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What is Fat?

This is an excerpt from Nutrient Timing for Peak Performance by Heidi Skolnik and Andrea Chernus.




Just as proteins and carbohydrates are made of smaller components, so are fats. Most of the stored fat in our bodies (body fat) and fat found in food (dietary fat) exist in a form called triglycerides. These are made up of three individual fatty acids that are connected together by another molecule, glycerol.

Also, you may often hear the terms saturated, monounsaturated, and polyunsaturated in relation to fat and wonder what they really mean. The saturation refers to the chemical bonds of the fatty acid molecules. Saturated fats tend to be a bit more solid at room temperature and are found in many animal foods, such as higher-fat cuts of beef, lamb, veal, pork, and poultry; butter; cream; full-fat and 2 percent milk; cheese; and full-fat yogurt. Saturated fat, in a more liquid form, also occurs in coconut and palm oils. Our bodies can handle saturated fat; however, eating too much may increase inflammation throughout the body and blood cholesterol levels. High saturated fat intake is associated with other health problems, such as diabetes and some forms of cancer. The American Heart Association allows for 7 percent of total calories to come from saturated fat (16 grams in a 2,000-calorie diet).

Monounsaturated fats are found in foods such as olive oil, canola oil, peanuts and peanut oil, most nuts (except walnuts), and avocados. Sometimes they are also referred to as omega-9 fatty acids. People refer to monounsaturated fat as a “good” fat because it plays a role in keeping our hearts healthy.

Polyunsaturated fats are further designated by their structures: omega-3 and omega-6 fatty acids. The omega-3 fats are found in many varieties of fish and also in some plant foods: flaxseed, walnuts, and canola oil. Omega-6 fatty acids are found in safflower, sunflower, corn, soybean, cottonseed, and sesame oils. Just as there are essential amino acids that the body needs but cannot make, there are essential fatty acids. The specific omega-6 fatty acid that is essential is named linoleic acid. The omega-3 that is essential is called alpha-linolenic acid. These fats are required to make substances called eicosanoids, which are hormonelike substances that affect blood pressure, immunity, inflammation, contraction of smooth muscle tissue (such as your heart), and more. A small amount of each of the polyunsaturated fats are needed daily.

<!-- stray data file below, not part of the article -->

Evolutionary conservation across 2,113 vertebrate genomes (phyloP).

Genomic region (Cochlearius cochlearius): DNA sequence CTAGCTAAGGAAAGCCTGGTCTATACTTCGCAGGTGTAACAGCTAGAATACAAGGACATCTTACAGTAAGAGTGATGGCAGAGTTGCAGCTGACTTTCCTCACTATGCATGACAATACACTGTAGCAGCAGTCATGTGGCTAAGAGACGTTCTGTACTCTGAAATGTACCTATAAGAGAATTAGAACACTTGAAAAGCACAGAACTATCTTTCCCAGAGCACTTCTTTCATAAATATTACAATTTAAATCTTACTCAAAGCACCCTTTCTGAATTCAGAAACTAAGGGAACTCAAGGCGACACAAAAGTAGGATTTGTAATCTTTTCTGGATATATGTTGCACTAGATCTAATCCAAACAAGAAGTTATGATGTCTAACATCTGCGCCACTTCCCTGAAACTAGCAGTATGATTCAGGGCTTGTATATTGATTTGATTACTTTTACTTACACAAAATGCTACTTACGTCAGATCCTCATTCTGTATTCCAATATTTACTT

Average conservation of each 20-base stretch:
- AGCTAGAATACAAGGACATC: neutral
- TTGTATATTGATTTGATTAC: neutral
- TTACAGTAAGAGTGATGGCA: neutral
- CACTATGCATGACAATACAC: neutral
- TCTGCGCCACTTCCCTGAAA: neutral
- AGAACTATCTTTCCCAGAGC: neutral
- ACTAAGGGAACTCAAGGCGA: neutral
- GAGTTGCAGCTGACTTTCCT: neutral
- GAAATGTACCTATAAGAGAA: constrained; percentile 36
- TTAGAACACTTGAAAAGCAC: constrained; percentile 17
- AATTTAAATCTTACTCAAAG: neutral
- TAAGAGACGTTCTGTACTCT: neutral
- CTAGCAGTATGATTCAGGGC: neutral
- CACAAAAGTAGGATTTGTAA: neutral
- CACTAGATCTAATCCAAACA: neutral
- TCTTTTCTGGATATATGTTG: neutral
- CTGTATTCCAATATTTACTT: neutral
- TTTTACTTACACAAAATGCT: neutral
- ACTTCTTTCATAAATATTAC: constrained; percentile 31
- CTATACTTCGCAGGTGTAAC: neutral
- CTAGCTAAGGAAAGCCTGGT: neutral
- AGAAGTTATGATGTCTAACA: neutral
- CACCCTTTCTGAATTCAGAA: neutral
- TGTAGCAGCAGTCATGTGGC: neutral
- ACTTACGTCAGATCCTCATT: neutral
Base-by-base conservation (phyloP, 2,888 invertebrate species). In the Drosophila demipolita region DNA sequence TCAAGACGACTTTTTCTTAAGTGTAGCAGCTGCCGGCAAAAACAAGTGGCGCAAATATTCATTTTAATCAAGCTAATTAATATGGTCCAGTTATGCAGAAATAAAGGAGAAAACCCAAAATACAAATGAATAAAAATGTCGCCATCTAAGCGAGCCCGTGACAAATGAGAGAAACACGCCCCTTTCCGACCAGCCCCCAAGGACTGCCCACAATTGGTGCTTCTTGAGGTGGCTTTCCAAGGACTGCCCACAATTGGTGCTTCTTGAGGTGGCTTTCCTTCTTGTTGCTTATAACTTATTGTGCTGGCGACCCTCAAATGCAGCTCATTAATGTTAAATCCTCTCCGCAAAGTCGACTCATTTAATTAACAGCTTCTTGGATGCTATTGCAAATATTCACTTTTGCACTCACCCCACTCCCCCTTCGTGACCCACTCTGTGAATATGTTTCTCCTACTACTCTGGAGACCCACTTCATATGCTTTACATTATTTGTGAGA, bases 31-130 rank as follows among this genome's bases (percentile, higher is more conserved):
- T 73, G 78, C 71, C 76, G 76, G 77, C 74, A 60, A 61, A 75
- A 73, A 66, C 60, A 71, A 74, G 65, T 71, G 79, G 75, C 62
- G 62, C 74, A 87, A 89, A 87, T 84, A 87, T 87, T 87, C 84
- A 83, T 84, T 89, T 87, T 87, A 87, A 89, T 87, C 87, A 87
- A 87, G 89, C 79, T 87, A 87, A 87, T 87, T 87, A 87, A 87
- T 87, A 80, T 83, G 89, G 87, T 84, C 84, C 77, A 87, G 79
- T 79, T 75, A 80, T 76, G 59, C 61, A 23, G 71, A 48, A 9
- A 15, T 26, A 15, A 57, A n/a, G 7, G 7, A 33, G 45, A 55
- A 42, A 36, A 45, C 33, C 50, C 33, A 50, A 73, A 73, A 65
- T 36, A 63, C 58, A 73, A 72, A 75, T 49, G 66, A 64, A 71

Trans fat is a type of fat that occurs naturally in small amounts in meats and dairy; there is also a man-made trans fat, which is the type we know to be most harmful to health. The naturally occurring trans fat may actually be handled by the body differently than trans fat found in partially hydrogenated oils, which are artificially created. Partially hydrogenated oils are made when hydrogen is added to oil, which causes it to become solid; examples include margarine and shortening. Originally designed to increase shelf life and add stability to processed foods, we have since learned that trans fats are not healthful and cause good cholesterol (HDL, or high-density lipoprotein) to go down and bad cholesterol (LDL, or low-density lipoprotein) to go up. Artificial trans fat may increase inflammation and has a negative heart health consequence. Unlike saturated fat, there is no need for any artificially created trans fat in the diet. The American Heart Association recommends no more than 1 gram a day of trans fat.

 



Sterols are substances present in the fatty tissue of plants and animals that have a ring structure instead of a chain. The most well known sterol is cholesterol, which is found only in animal-based foods. Different sterols have different effects in the body. Some sterols in plant foods have actually been isolated and added to salad dressings, made into spreads, and used to fortify drinks to help lower cholesterol. Too much cholesterol in the body may not be healthy, but cholesterol is vital to our well-being. It is necessary to form steroids in the body (the hormones estrogen, androgen, and progesterone as well as the adrenocortical hormones), bile (which is needed to digest fat), and vitamin D. Cholesterol is also in the membranes of all cells in our bodies. Much of the cholesterol we need can be made by our bodies. It is only when we produce too much cholesterol that it becomes problematic to our well-being. Dietary saturated fat consumption has a greater influence on increasing the levels of cholesterol in our blood than does the actual cholesterol content of food. Figure 5.1 shows which foods are sources of the different fats. Many foods contain more than one type of fat; we listed each food under the fat that predominates.

It’s important to make the distinction between dietary fat and body fat. Fat that is eaten serves important functions in the body and is a source of calories. However, dietary fat does not necessarily turn into body fat. Including enough fat in the foods we eat helps food taste good and helps satisfy our appetites. Dietary fat provides nine calories per gram compared with four calories per gram of carbohydrate or protein, so it is a dense source of calories. Exceedingly high-fat diets can crowd out, or not allow us to get enough of, the other macronutrients, protein, and carbohydrate.

Having adequate body fat is also essential for health and performance. Regulating weight is a big concern for many athletes, as is achieving the right ratio of lean mass to fat weight. Although an overfat athlete may feel sluggish, too little body fat can impair hormone production, leading to inadequate muscle building and demineralization of bone.

 

Read more from Nutrient Timing for Peak Performance.



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